- GDP growth fell 1.9% in Q3 2021;
- While a sharp fall it was a lot better than expected;
- The economic impact of COVID has been mixed between industries, types of spending and states;
- A big rebound in GDP is virtually certain in Q4.
In the couple of weeks before Omicron parts of Europe and the US were fighting rising virus numbers of the Delta strain. Australia should be in a better state than Europe and the US is currently by winter-time (when the spread of the virus is more likely). We have a higher vaccination rate, and most of the population are likely to recently have had a booster shot by then. The arrival of a new variant has added caution. But there is a good chance that an updated vaccine could be in play by mid next year. The ongoing issue is how Governments’, consumers’ and firms react to the news of the emergence of a new virus strains or rising case numbers. In time society will get more comfortable that the health system will be able to minimise (but not eliminate) the risk of COVID.
The Q3 GDP growth of -1.9% was worse than any single quarterly decline during the 1990s recession. But it was half as bad as the -4% that some forecasters were expecting a few weeks back. The main driver of the big drop was the Sydney, Melbourne and Canberra lockdowns. With those lockdowns now at an end a substantial bounce in economic growth is likely in the December quarter.
Typically declines in GDP would be a cause of major angst. It has not been on this occasion as the Government has been very successful in buffering household and incomes from the fallout of the pandemic. The impact of COVID can be more clearly seen on quarterly household spending that was over 3% below December 2019 levels at the end of September 2021.
COVID has impacted not only how much consumers spend but also where they have been spending it. Spending on goods is comfortably above its pre-COVID trend. COVID though has severely impacted spending on services. Extremely low interest rates, the rapid rebound in the economy and government support programs has seen investment of all types rise following the nationwide lockdown in 2020.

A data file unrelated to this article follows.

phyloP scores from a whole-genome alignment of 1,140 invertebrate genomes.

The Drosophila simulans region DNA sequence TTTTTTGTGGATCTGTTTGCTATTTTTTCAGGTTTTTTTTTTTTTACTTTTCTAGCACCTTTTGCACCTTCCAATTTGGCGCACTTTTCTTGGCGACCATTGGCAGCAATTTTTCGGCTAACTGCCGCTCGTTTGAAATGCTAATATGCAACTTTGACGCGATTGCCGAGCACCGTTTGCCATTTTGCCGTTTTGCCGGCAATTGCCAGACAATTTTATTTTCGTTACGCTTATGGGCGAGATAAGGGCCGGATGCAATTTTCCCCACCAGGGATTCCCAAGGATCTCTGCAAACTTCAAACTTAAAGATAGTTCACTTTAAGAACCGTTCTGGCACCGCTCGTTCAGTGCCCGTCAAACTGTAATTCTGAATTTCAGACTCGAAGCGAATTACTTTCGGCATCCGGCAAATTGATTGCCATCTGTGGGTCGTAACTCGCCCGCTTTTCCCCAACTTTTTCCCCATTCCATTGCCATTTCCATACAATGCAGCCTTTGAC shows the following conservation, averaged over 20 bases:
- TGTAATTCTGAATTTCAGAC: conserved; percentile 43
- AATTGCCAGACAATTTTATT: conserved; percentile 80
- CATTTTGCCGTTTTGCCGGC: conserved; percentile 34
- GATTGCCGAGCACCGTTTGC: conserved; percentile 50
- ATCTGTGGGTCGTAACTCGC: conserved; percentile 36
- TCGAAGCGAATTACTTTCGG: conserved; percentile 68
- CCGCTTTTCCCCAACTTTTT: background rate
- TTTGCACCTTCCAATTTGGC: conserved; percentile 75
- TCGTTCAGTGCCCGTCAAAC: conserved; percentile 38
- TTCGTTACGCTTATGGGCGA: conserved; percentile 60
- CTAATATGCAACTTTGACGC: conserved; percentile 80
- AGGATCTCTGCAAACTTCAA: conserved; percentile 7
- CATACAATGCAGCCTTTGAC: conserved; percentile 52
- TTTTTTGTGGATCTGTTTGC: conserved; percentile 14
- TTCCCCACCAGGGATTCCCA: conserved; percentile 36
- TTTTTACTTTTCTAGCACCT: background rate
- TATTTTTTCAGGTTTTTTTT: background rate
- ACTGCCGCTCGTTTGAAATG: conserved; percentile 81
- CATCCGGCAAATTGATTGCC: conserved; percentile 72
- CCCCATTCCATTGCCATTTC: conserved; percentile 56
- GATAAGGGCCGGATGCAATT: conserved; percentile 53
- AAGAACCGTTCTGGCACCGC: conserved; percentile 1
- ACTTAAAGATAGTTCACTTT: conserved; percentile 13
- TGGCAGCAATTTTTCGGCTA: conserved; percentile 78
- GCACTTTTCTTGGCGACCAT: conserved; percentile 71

COVID has had a differential impact between industries and between states. Demand in the regions that have endured lockdowns (Victoria, NSW and the ACT) was particularly weak in the September quarter. There has continued be growth of economic activity in the other states.
The Government was able to provide massive fiscal support because for some time Australia ran a very conservative fiscal policy (modest deficits, low debt). An argument could (and was) made that pre-COVID fiscal policy should have been more supportive of the economy. The low level of debt meant that the Government was able to comfortably provide substantial support to the economy very quickly. That should be taken into account when setting fiscal policy in the future.
The maintenance of strong income growth has allowed for strong spending on the stuff that households and firms could buy (such as cars, equipment) and rising saving (because they couldn’t buy services). This created a demand-supply mismatch as lockdowns and other restrictions meant that production of goods was unable to keep up with demand. This will change as factories everywhere again get back to full capacity (that already is happening) and more spending switches back to services and away from goods. A lot of attention on the demand-supply mismatch has been on the supply problems. But with a high level of saving and very tight labour markets it is likely that demand will remain strong. Both the Federal Government and the RBA have begun dialling back fiscal and monetary support to the economy.
To read my full update, click here.
We live in interesting times.
Peter Munckton - Chief Economist